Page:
# Does it make sense to consider non-binary logit?

Consider the nested logistic regression model’s following interpretation.

A person repeatedly chooses between two different options. These options feature different levels of the same features (e.g. car characteristics). In some cases, the person will choose option 1, in some cases the person will choose option 2.

The standard formula of the logistic regression

$$P(Y=1|X=x_{i}) = \frac{e^{\beta x_{i}}}{1-e^{\beta x_{i}}}$$

could be interpreted such that the person evaluates options according to an utility function $U(x_{i})$, assigning utility components $\beta$ to the characteristics of the options, and choosing the option which maximizes utility. In a logistic regression we would thus estimate the implicit values of the characteristics $x_{i}$.

Now suppose the setting would be such that the person does not make a discrete choice. The person could, for example, say that both options are equally attractive, that option 1 is much more attractive than option 2, or that option 2 is just slightly more attractive than option 1 etc.

We would thus compute a logit specification model with the dependant variable not being 0 or 1, but within the interval $(0,1)$.

Is it mathematically possible to do that? I believe it is.* If you take a look at the ML-process of calculating a logistic regression, it is nowhere required for y to be dichotomous, nor is it in fact required to be in the interval of $(0,1)$. You can fit regression models with the ML-method for any objective functions you desire, question is if it will make sense or not. It won’t exactly be logistic regression anymore, but it might be something different, similar.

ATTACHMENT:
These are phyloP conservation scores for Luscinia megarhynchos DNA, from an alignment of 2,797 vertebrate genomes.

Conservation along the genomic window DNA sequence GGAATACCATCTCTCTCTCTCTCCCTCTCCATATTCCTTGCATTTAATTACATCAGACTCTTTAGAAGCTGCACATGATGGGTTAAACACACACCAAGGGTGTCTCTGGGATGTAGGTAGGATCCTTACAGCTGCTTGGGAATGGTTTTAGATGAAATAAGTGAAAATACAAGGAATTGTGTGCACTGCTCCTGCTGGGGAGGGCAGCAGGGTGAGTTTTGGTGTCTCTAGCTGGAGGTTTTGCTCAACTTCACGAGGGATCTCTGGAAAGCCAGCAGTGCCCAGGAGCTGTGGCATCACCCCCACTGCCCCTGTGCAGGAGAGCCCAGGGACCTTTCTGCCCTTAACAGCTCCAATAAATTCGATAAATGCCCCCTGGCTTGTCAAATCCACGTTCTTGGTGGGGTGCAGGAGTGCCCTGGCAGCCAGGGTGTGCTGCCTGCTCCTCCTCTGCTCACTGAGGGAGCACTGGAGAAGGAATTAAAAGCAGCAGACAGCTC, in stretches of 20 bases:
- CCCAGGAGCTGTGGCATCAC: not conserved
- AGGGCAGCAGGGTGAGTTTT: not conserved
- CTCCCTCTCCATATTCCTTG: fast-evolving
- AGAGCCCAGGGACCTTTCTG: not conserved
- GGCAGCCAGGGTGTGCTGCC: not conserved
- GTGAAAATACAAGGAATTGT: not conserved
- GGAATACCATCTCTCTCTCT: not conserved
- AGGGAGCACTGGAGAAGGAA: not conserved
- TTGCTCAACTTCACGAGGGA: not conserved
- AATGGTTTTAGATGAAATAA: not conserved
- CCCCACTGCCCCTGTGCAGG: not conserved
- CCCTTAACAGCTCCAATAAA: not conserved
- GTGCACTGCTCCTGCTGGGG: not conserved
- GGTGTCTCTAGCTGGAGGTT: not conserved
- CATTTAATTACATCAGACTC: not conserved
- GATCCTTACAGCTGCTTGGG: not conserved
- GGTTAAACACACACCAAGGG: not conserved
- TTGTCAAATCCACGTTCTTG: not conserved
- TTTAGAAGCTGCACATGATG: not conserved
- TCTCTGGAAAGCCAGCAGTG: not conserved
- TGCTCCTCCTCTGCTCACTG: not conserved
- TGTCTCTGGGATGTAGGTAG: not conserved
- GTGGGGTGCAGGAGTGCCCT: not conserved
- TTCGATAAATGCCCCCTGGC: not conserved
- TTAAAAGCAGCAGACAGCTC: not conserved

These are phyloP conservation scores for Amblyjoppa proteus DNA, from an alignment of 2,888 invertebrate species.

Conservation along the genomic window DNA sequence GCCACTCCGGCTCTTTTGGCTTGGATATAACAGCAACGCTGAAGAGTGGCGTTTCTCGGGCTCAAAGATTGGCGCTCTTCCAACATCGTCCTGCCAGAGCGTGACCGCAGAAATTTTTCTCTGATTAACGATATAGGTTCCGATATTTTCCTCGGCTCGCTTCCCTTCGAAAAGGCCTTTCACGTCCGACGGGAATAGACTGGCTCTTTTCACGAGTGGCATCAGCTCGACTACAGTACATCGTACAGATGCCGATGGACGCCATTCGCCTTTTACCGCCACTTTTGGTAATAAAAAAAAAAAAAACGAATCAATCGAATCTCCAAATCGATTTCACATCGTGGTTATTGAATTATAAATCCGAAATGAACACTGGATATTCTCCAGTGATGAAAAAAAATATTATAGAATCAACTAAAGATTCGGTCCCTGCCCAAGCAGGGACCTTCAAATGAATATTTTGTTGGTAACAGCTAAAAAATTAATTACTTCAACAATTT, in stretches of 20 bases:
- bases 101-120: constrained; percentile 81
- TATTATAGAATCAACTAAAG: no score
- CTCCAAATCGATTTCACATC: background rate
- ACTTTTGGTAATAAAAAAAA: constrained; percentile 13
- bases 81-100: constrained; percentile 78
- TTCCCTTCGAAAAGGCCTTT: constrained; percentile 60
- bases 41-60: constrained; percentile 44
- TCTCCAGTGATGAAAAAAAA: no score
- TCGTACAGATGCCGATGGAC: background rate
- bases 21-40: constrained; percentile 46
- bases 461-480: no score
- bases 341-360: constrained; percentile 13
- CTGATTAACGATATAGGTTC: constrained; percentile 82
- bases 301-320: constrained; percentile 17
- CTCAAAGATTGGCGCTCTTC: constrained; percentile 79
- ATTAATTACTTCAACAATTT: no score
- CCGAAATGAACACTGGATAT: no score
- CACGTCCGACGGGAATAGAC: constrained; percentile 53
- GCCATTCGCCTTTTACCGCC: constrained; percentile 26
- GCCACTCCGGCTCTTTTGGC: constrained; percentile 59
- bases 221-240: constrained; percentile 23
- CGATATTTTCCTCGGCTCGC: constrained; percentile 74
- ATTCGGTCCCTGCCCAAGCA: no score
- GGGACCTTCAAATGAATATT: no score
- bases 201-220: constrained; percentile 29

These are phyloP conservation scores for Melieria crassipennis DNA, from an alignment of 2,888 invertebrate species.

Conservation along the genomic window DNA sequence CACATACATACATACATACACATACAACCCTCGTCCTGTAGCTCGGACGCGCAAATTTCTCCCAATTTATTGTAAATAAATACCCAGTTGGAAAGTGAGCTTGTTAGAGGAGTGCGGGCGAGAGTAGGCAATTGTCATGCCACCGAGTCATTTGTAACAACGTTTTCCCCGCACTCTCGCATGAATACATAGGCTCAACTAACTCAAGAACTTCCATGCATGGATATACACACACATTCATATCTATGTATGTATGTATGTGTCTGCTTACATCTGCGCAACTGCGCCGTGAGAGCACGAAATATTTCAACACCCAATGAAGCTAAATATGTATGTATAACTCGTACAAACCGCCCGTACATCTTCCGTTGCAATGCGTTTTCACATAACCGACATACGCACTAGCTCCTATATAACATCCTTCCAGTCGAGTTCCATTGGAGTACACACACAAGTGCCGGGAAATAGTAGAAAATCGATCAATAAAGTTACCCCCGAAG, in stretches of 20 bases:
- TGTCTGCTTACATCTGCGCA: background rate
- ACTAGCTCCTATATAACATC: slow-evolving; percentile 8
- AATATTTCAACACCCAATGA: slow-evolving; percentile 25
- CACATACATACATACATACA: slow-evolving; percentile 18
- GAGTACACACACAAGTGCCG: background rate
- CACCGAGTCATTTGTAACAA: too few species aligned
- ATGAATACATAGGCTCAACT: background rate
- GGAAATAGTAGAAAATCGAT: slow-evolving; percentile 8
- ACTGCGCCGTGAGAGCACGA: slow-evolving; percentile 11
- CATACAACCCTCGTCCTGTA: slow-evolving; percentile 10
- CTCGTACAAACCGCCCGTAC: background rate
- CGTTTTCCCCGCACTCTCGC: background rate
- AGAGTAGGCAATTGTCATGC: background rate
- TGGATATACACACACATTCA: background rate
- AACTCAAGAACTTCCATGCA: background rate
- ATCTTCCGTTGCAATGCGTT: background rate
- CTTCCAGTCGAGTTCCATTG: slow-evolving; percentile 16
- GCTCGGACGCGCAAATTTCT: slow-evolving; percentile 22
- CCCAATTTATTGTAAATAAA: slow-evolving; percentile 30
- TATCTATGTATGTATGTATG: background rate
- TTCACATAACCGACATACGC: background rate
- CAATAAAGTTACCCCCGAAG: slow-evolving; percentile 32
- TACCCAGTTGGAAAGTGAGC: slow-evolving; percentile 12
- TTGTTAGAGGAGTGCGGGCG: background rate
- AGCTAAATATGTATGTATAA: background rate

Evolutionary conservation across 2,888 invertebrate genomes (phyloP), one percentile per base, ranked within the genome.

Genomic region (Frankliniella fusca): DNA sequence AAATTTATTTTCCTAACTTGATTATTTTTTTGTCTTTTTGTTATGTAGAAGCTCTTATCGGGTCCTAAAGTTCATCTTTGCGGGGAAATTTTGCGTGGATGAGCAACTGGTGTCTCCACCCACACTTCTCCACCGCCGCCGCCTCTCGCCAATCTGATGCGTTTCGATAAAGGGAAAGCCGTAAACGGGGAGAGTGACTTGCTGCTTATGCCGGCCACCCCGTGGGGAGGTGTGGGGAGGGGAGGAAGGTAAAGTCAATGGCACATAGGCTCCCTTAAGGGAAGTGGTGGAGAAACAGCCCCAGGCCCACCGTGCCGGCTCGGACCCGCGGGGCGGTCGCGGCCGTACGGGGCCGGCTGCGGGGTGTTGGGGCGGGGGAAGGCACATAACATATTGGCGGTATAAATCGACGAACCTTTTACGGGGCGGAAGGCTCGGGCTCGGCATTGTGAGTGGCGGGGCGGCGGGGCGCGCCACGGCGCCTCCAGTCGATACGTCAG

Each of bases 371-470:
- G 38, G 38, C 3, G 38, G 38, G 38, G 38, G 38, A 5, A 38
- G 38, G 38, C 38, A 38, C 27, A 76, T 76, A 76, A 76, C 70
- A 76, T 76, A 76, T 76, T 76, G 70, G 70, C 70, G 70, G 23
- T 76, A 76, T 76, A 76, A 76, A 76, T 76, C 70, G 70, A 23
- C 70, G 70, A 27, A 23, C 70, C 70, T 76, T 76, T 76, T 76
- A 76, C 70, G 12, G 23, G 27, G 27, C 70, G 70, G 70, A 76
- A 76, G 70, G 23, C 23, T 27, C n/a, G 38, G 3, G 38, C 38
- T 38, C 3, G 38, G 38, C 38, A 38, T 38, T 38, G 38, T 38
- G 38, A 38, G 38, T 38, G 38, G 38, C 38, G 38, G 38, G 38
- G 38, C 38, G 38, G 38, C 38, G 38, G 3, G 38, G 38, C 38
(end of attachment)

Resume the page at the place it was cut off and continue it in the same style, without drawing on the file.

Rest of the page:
So the question remains: Does that make any sense? Is it valid to think of a binary choice problem the way I portrayed it, and to make use of additional information on relative weighting of preferences (if available) by assuming y \e (0,1)? Would that make better use of available information, as in the case of y ~ 0.5 we know that the valuation of the options is similar?

• Err, actually you can only do ML estimation on objective functions that are also likelihoods. That's why there's an 'L'. This rules out quite a lot of functions. What you mean, I think, is that you can minimize any parameterized function you like. Indeed you can. – conjugateprior Mar 26 '12 at 14:01
• More generally than minimizing parameterized functions, you can solve any estimating equations (EEs) you like. The EEs from logistic regression are efficient, among the class of EEs which are linear in Y, so long as $Var(Y)$ is proportional to $Mean(Y)(1-Mean(Y))$. If you have more information on the mean-variance relationship, you might buy yourself a little efficiency using EEs which reflect it. – guest Mar 26 '12 at 15:43